When I finally started writing a memoir, the story had been hiding in my brain for a decade, percolating without me knowing it.
Back in middle school, I dated a guy, and it turned into a seven-year, mildly abusive relationship.
A decade after it ended, my mother mailed me the dozens of worn journals I kept during that time. I spent almost every morning for weeks poring through them. When I realized this story could be a memoir, I had a rush of excitement I haven’t felt in a long time.
How to start writing a book
Like all writers, I’m a rabid reader, devouring anything from bestsellers to crime to nonfiction to fantasy to YA to obscure self-published novels. And while I’ve been writing for the entirety of my life, I knew nothing about writing a book.
I didn’t even know how to start writing a book, or where to, literally, begin.
Should I start at the beginning of the story and end at the end? Should the book be a series of flashbacks? Should I write the last page first? Do I outline? Do I transcribe my journals? Or do I just sit down and start with whatever comes out?
So here’s how to start writing a book. Or, at least, here’s what I tried, and what did — and didn’t — work for me.
Step 1: Procrastinate writing by reading about writing
The first thing I did was search Amazon for “how to write a book.” Heck, maybe you did that to land on this post!
The first promising result was Stephen King’s On Writing, a fantastic memoir-slash-rant on bad writing. If you haven’t read it, do so.
But while King helped me understand the importance of daily writing habits and slaughtering adverbs, his approach scared me. Apparently King just sits at his desk and starts telling the story, a story with characters who magically write themselves, a story that simply takes on a life of its own, beginning to end.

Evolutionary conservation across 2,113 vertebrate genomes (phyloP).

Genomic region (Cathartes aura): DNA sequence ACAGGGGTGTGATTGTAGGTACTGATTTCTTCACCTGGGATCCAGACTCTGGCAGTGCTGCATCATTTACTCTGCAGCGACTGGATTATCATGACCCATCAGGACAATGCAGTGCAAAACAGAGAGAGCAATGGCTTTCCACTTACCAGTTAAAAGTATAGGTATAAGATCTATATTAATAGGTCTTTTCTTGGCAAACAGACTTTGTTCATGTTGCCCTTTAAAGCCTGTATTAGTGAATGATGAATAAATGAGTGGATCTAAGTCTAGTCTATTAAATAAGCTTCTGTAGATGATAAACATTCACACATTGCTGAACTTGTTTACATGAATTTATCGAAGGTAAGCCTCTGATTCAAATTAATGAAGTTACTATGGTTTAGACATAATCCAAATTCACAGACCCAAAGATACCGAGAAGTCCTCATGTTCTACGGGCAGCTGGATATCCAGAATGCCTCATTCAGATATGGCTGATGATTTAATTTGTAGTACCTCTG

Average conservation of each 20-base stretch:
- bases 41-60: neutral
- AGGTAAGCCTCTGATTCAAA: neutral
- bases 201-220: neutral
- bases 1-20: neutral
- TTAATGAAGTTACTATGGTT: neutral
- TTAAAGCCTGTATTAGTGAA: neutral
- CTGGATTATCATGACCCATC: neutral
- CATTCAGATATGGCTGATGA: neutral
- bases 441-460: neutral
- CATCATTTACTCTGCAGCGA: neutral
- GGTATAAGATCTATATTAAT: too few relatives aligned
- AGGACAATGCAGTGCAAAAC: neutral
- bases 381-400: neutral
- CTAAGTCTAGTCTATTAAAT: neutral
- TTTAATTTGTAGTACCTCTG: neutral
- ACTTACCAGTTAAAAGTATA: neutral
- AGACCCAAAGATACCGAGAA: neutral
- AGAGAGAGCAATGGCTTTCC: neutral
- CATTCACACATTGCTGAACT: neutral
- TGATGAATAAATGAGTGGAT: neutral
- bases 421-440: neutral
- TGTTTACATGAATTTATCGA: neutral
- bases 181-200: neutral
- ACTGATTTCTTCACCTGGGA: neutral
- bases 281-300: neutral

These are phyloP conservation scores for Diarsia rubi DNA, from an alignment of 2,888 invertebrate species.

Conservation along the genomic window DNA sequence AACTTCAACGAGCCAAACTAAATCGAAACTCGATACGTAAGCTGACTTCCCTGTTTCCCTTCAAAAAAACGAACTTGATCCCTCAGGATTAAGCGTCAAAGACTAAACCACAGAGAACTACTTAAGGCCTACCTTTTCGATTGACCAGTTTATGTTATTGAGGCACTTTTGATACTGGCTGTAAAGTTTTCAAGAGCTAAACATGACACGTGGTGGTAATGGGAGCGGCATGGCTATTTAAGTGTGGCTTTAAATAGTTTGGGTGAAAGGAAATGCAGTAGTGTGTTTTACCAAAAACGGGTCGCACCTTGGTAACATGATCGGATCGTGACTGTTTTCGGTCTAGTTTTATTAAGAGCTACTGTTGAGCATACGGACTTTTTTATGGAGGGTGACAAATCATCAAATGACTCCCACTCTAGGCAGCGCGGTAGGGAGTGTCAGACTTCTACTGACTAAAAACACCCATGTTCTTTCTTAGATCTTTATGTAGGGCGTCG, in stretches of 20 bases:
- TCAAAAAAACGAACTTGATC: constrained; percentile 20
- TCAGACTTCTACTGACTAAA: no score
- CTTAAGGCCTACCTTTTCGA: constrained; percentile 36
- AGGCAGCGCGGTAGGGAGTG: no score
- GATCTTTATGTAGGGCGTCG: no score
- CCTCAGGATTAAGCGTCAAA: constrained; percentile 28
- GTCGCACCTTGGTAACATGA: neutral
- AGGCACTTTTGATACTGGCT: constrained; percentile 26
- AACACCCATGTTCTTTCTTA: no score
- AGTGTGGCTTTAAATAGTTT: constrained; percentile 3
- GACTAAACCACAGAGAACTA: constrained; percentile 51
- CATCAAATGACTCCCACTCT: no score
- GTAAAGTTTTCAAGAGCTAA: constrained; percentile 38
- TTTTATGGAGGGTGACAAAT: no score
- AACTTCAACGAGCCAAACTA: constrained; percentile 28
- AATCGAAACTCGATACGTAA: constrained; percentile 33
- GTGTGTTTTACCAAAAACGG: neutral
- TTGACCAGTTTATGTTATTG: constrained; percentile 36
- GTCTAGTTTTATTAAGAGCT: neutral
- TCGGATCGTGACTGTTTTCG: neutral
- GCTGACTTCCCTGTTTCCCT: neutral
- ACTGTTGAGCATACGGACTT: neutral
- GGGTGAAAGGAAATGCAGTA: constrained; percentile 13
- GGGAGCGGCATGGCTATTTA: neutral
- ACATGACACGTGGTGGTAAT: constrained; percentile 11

So that’s what I tried.
Step 2: Sit down and see what happens
I sat down and tried to write the first scene of my story. Two problems promptly (ugh, adverb, sorry) presented themselves:
- I didn’t know the story. Sure, I knew the basic scenes and plot structure, but I didn’t fully know how this story ends. How should I know what to focus on, and what themes to tease out if I don’t yet know those themes?
- My first attempt was horrible. I started writing about the day Tom (not his real name, of course) and I met. What tumbled out was a list of actions:
I was at my friend’s birthday party and Tom was sitting across from me. Someone dared us to kiss. I blushed. Tom leaned forward.
Oh my God, I can’t even. Someone shoot me. I should definitely never write books and should probably just push papers for the rest of forever.
Step 3: Copy someone else
What I wanted to know was how to write well. How to structure my story. Not just the book, but a paragraph. A sentence.
So what if I just copied someone else? Just to try?
I opened the first page of one of my favorite memoirs, Eat, Pray, Love. Lucky for me, the first scene was about a kiss.
Elizabeth Gilbert starts her bestseller, “I wish Giovanni would kiss me. Oh, but there are so many reasons why this would be a terrible idea. To begin with, Giovanni is ten years younger than I am, and — like most Italian guys in their twenties — he still lives with his mother.”
So I wrote:
I was sinking into the couch, surrounded by an array of other sweaty thirteen-year-olds, tugging at my shapeless T-shirt, praying someone would dare him to kiss me. It was just getting dark outside, the floor-to-ceiling windows, curtain-less, making me feel like we were alone, tension rising, in a cave.
I felt instant relief. Better.
While obviously not copied word for word or action for action, reading Liz Gilbert’s lines about a kiss while thinking about my own put me smack dab into the head space I craved. A head space where I could more easily capture tone and rhythm and sensation. A head space I trusted to tell my story.
For weeks I did this, religiously opening my favorite books and copying their structure. If they started the book with a piece of dialogue, that’s what I did. If they started with an action, i.e. “He swung his leg out of the bed,” so would I.